Supervision Audit Number and Date: IDR-11-006, February 14, 2011 Audit Report Title: In-Depth Review of the Failure of First Lowndes Bank, Fort Deposit, Alabama Questioned Costs Total: Questioned Costs Unsupported: Funds Put to Better Use:

Supervision Audit Number and Date: MLR-11-012, February 25, 2011 Audit Report Title: Material Loss Review of ShoreBank, Chicago, Illinois Questioned Costs Total: Questioned Costs Unsupported: Funds Put to Better Use:

Receivership Management Audit Number and Date: AUD-11-002, November 9, 2010 Audit Report Title: Audit of a Structured Asset Sale Questioned Costs Total: $507,538 Questioned Costs Unsupported: Funds Put to Better Use: $2,509,576

Receivership Management Audit Number and Date: AUD-11-004, January 7, 2011 Audit Report Title: The FDIC’s Loss Share Agreements with an Acquiring Institution Questioned Costs Total: $7,591,659 Questioned Costs Unsupported: $7,549,153 Funds Put to Better Use:

Receivership Management Audit Number and Date: AUD-10-005, March 3, 2011 Audit Report Title: FDIC’s Franchise Marketing of AmTrust Bank Questioned Costs Total: Questioned Costs Unsupported: Funds Put to Better Use:

Resources Management Audit Number and Date: AUD-11-001, November 8, 2010 Audit Report Title: Independent Evaluation of the FDIC’s Information Security Program – 2010 Questioned Costs Total: Questioned Costs Unsupported: Funds Put to Better Use:

Resources Management Audit Number and Date: AUD-11-003, December 14, 2010 Audit Report Title: Verification FDIC’s Data Submission through the Government-wide Financial Report System as of September 30, 2010 Questioned Costs Total: Questioned Costs Unsupported: Funds Put to Better Use:

Totals for the Period Questioned Costs Total: $8,099,197 Questioned Costs Unsupported: $7,549,153 Funds Put to Better Use: $2,509,576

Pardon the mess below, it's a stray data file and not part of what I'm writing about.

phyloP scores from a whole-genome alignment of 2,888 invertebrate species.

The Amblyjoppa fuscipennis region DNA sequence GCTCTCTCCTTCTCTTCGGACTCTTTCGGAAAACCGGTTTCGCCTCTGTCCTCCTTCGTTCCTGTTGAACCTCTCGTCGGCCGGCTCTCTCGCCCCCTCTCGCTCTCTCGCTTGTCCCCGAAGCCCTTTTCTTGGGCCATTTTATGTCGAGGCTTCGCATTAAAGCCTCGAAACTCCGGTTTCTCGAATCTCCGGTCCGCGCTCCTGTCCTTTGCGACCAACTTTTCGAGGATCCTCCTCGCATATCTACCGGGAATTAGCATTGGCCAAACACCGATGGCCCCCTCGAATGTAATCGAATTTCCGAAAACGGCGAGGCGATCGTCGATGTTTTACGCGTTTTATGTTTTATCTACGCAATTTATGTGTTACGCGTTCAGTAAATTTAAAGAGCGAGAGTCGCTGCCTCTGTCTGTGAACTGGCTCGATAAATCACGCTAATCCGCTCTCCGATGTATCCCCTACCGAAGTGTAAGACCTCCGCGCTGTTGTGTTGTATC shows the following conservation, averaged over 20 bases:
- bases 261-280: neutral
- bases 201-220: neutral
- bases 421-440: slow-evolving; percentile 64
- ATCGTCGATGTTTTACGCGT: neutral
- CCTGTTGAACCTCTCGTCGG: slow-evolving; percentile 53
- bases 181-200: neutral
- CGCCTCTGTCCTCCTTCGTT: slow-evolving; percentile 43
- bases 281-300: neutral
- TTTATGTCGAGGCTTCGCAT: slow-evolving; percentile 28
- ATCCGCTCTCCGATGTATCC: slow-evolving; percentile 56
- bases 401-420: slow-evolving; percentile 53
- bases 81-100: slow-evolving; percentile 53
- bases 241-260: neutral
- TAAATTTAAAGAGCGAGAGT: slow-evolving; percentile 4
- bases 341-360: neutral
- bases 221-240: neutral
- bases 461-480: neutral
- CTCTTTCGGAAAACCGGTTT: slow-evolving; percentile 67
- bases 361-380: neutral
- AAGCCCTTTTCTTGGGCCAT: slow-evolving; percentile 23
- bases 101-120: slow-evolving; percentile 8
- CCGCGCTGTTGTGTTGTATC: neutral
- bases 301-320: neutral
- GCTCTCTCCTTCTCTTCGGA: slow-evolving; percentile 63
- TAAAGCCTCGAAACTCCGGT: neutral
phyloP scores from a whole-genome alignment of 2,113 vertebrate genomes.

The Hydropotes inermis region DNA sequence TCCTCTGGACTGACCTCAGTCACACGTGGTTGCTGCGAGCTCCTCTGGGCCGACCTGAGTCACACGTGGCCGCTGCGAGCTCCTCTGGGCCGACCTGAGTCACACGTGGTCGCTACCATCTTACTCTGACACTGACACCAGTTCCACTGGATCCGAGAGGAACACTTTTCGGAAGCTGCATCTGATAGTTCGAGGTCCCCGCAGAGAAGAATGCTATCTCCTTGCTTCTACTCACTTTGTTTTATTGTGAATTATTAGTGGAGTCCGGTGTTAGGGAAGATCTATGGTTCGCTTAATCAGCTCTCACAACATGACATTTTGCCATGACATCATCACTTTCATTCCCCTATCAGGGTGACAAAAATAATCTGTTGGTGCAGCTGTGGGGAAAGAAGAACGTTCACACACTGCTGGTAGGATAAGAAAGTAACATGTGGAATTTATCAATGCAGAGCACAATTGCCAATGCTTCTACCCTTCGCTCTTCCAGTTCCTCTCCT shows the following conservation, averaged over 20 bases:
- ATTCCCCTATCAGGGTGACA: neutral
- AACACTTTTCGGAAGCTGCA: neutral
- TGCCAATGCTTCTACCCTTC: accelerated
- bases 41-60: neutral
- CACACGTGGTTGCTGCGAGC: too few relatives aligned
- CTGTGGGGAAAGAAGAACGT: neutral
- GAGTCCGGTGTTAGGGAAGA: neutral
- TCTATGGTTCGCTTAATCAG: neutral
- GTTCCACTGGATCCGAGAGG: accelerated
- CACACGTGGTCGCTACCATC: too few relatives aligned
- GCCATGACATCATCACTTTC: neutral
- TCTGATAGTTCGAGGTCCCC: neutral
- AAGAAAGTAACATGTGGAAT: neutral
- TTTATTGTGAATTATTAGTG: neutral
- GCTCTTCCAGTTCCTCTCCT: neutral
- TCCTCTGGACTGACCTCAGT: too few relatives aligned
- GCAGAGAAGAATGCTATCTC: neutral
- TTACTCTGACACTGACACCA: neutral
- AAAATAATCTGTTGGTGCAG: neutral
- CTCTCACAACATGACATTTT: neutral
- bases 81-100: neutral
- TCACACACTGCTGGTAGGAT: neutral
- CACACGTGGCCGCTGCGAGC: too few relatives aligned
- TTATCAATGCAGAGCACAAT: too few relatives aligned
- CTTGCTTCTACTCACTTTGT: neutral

[End of Table II: Audit Reports Issued by Subject Area]

Table III: Evaluation Reports Issued

Receivership Management Evaluation Reports & Memoranda Number and Date: EVAL-11-001, March 8, 2011 Evaluation Reports & Memoranda Report Title: Recapitalization and Resolution Efforts Associated with ShoreBank, Chicago, Illinois Questioned Costs Total: Questioned Costs Unsupported: Funds Put to Better Use:

Resources Management Evaluation Reports & Memoranda Number and Date: EVAL-11-002, March 28, 2011 Evaluation Reports & Memoranda Report Title: Review of the Joint Implementation Plan for the Transfer of Office of Thrift Supervision Functions Questioned Costs Total: Questioned Costs Unsupported: Funds Put to Better Use:

[End of Table III: Evaluation Reports Issued]

Table IV: Audit Reports Issued with Questioned Costs

A. For which no management decision has been made by the commencement of the reporting period. Number: 1 Total Questioned Costs: $1,637,148 Unsupported Questioned Costs: $0

B. Which were issued during the reporting period. Number: 2 Total Questioned Costs: $8,099,197 Unsupported Questioned Costs: $7,549,153

Subtotals of A & B Number: 3 Total Questioned Costs: $9,736,345 Unsupported Questioned Costs: $7,549,153

C. For which a management decision was made during the reporting period. Number: 3 Total Questioned Costs: $9,736,345 Unsupported Questioned Costs: $7,549,153

(i) dollar value of disallowed costs. Number: 2 Total Questioned Costs: $8,099,197 Unsupported Questioned Costs: $7,549,153

(ii) dollar value of costs not disallowed. Number: 1 Total Questioned Costs: $1,637,148 Unsupported Questioned Costs: $0